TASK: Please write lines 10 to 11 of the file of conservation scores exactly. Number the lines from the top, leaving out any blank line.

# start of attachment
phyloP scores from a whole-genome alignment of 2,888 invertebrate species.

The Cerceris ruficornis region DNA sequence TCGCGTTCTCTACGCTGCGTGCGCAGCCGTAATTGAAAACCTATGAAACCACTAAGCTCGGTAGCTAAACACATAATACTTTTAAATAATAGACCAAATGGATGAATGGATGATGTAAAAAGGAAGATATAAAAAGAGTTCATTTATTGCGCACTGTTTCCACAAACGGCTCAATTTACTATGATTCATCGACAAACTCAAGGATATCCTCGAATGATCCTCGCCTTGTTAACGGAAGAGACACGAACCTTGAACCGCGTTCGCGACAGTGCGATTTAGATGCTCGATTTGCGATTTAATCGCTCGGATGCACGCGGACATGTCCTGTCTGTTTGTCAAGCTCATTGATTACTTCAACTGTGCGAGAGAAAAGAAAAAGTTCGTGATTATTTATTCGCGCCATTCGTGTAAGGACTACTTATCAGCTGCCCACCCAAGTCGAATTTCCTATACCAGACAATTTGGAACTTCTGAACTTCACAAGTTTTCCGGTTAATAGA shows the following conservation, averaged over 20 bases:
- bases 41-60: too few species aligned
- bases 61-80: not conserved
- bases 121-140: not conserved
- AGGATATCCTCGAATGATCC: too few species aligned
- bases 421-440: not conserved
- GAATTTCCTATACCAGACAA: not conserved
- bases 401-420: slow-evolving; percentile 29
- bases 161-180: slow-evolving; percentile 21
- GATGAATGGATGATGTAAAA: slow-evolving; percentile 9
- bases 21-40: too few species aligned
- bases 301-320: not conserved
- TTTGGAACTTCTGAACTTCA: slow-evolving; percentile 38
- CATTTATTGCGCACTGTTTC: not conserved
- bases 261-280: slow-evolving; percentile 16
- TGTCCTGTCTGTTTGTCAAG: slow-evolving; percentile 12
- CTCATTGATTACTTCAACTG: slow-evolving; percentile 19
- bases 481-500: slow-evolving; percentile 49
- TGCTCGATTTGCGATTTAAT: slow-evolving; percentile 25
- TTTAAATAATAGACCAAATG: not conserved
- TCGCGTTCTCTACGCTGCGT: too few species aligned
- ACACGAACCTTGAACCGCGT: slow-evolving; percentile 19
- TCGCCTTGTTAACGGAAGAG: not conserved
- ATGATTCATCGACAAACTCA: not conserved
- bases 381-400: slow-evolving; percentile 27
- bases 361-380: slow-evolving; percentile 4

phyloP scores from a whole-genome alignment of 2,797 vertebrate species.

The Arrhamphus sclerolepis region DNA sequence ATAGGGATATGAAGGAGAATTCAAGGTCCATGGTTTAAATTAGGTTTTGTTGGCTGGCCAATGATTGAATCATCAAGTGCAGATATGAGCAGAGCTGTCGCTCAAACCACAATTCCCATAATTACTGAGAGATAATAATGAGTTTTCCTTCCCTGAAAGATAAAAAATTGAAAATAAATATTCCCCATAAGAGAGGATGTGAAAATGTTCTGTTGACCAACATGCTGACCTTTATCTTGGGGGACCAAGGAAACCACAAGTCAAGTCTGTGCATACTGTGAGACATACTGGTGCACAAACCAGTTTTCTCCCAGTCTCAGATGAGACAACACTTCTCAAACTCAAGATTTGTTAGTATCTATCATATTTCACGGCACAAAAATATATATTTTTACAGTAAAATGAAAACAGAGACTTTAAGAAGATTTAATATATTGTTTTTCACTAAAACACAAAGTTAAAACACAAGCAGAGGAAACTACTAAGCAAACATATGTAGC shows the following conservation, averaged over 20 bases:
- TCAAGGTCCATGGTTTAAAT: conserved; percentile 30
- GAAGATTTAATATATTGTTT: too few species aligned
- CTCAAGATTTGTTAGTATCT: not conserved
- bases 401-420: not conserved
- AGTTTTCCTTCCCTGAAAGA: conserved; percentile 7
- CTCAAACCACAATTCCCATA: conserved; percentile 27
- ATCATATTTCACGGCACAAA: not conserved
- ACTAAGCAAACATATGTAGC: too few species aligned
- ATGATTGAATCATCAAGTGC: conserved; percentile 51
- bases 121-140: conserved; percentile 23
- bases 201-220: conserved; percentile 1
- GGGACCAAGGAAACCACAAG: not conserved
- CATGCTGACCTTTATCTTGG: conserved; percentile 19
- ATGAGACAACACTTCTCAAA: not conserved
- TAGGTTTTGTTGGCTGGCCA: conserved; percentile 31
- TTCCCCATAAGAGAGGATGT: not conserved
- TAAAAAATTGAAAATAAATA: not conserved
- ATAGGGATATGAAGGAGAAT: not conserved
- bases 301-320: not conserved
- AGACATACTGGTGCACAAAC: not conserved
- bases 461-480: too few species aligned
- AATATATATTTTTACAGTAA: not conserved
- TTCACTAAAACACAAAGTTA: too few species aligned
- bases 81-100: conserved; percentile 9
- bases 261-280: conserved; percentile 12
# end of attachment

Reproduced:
- bases 161-180: slow-evolving; percentile 21
- GATGAATGGATGATGTAAAA: slow-evolving; percentile 9